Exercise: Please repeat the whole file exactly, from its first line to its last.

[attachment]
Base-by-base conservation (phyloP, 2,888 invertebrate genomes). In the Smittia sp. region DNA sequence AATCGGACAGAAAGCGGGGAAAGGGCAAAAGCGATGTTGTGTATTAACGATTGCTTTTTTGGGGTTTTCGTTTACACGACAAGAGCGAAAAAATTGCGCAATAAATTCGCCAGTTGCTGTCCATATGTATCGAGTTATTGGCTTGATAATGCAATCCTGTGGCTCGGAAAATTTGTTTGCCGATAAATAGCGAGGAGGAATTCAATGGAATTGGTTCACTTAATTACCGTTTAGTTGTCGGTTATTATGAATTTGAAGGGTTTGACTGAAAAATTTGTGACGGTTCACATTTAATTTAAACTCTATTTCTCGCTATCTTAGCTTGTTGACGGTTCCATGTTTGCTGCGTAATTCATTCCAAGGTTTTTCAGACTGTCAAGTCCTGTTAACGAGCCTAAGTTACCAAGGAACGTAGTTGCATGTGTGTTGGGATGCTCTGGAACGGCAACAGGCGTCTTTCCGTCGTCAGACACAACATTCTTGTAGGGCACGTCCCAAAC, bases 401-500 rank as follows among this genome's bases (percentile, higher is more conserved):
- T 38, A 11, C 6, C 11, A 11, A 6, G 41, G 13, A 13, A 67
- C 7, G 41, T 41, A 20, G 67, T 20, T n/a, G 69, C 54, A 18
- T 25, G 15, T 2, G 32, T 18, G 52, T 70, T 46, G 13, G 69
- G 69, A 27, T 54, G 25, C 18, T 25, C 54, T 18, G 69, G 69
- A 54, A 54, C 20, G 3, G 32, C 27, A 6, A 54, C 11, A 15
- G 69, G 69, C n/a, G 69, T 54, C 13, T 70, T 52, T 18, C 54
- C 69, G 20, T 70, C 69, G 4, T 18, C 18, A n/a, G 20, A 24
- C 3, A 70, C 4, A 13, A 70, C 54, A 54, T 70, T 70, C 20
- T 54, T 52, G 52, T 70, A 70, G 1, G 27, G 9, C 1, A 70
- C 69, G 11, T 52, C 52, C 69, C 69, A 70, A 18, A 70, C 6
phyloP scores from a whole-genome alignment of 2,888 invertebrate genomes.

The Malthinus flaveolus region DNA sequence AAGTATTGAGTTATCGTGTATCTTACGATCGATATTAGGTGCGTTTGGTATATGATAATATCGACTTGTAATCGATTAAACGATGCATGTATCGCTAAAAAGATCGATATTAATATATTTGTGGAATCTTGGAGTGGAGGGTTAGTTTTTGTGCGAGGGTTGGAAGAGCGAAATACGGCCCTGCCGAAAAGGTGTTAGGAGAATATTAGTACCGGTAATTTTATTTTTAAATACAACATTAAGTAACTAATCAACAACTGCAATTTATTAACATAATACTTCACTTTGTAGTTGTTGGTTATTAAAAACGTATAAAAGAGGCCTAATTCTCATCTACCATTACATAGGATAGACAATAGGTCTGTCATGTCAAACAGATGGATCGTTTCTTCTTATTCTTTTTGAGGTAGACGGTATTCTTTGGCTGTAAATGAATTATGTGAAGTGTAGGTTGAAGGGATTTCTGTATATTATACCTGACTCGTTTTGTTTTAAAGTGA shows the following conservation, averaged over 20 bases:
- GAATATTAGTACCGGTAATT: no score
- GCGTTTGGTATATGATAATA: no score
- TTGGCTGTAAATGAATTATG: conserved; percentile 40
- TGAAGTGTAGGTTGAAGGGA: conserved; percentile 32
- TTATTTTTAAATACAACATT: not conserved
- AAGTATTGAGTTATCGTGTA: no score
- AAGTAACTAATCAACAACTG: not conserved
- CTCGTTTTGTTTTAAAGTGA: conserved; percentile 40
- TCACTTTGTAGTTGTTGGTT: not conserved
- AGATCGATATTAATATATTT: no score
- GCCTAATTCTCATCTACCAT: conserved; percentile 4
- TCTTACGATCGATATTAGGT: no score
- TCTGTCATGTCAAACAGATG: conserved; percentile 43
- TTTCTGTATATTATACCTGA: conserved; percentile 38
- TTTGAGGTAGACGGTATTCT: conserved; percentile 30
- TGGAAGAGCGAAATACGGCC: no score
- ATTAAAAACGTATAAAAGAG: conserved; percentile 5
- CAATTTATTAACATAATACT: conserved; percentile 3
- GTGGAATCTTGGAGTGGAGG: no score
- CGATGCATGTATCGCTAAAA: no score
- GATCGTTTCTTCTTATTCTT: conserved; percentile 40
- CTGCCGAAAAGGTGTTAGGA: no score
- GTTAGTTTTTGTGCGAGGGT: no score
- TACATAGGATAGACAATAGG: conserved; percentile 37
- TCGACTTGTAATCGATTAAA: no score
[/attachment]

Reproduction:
Base-by-base conservation (phyloP, 2,888 invertebrate genomes). In the Smittia sp. region DNA sequence AATCGGACAGAAAGCGGGGAAAGGGCAAAAGCGATGTTGTGTATTAACGATTGCTTTTTTGGGGTTTTCGTTTACACGACAAGAGCGAAAAAATTGCGCAATAAATTCGCCAGTTGCTGTCCATATGTATCGAGTTATTGGCTTGATAATGCAATCCTGTGGCTCGGAAAATTTGTTTGCCGATAAATAGCGAGGAGGAATTCAATGGAATTGGTTCACTTAATTACCGTTTAGTTGTCGGTTATTATGAATTTGAAGGGTTTGACTGAAAAATTTGTGACGGTTCACATTTAATTTAAACTCTATTTCTCGCTATCTTAGCTTGTTGACGGTTCCATGTTTGCTGCGTAATTCATTCCAAGGTTTTTCAGACTGTCAAGTCCTGTTAACGAGCCTAAGTTACCAAGGAACGTAGTTGCATGTGTGTTGGGATGCTCTGGAACGGCAACAGGCGTCTTTCCGTCGTCAGACACAACATTCTTGTAGGGCACGTCCCAAAC, bases 401-500 rank as follows among this genome's bases (percentile, higher is more conserved):
- T 38, A 11, C 6, C 11, A 11, A 6, G 41, G 13, A 13, A 67
- C 7, G 41, T 41, A 20, G 67, T 20, T n/a, G 69, C 54, A 18
- T 25, G 15, T 2, G 32, T 18, G 52, T 70, T 46, G 13, G 69
- G 69, A 27, T 54, G 25, C 18, T 25, C 54, T 18, G 69, G 69
- A 54, A 54, C 20, G 3, G 32, C 27, A 6, A 54, C 11, A 15
- G 69, G 69, C n/a, G 69, T 54, C 13, T 70, T 52, T 18, C 54
- C 69, G 20, T 70, C 69, G 4, T 18, C 18, A n/a, G 20, A 24
- C 3, A 70, C 4, A 13, A 70, C 54, A 54, T 70, T 70, C 20
- T 54, T 52, G 52, T 70, A 70, G 1, G 27, G 9, C 1, A 70
- C 69, G 11, T 52, C 52, C 69, C 69, A 70, A 18, A 70, C 6
phyloP scores from a whole-genome alignment of 2,888 invertebrate genomes.

The Malthinus flaveolus region DNA sequence AAGTATTGAGTTATCGTGTATCTTACGATCGATATTAGGTGCGTTTGGTATATGATAATATCGACTTGTAATCGATTAAACGATGCATGTATCGCTAAAAAGATCGATATTAATATATTTGTGGAATCTTGGAGTGGAGGGTTAGTTTTTGTGCGAGGGTTGGAAGAGCGAAATACGGCCCTGCCGAAAAGGTGTTAGGAGAATATTAGTACCGGTAATTTTATTTTTAAATACAACATTAAGTAACTAATCAACAACTGCAATTTATTAACATAATACTTCACTTTGTAGTTGTTGGTTATTAAAAACGTATAAAAGAGGCCTAATTCTCATCTACCATTACATAGGATAGACAATAGGTCTGTCATGTCAAACAGATGGATCGTTTCTTCTTATTCTTTTTGAGGTAGACGGTATTCTTTGGCTGTAAATGAATTATGTGAAGTGTAGGTTGAAGGGATTTCTGTATATTATACCTGACTCGTTTTGTTTTAAAGTGA shows the following conservation, averaged over 20 bases:
- GAATATTAGTACCGGTAATT: no score
- GCGTTTGGTATATGATAATA: no score
- TTGGCTGTAAATGAATTATG: conserved; percentile 40
- TGAAGTGTAGGTTGAAGGGA: conserved; percentile 32
- TTATTTTTAAATACAACATT: not conserved
- AAGTATTGAGTTATCGTGTA: no score
- AAGTAACTAATCAACAACTG: not conserved
- CTCGTTTTGTTTTAAAGTGA: conserved; percentile 40
- TCACTTTGTAGTTGTTGGTT: not conserved
- AGATCGATATTAATATATTT: no score
- GCCTAATTCTCATCTACCAT: conserved; percentile 4
- TCTTACGATCGATATTAGGT: no score
- TCTGTCATGTCAAACAGATG: conserved; percentile 43
- TTTCTGTATATTATACCTGA: conserved; percentile 38
- TTTGAGGTAGACGGTATTCT: conserved; percentile 30
- TGGAAGAGCGAAATACGGCC: no score
- ATTAAAAACGTATAAAAGAG: conserved; percentile 5
- CAATTTATTAACATAATACT: conserved; percentile 3
- GTGGAATCTTGGAGTGGAGG: no score
- CGATGCATGTATCGCTAAAA: no score
- GATCGTTTCTTCTTATTCTT: conserved; percentile 40
- CTGCCGAAAAGGTGTTAGGA: no score
- GTTAGTTTTTGTGCGAGGGT: no score
- TACATAGGATAGACAATAGG: conserved; percentile 37
- TCGACTTGTAATCGATTAAA: no score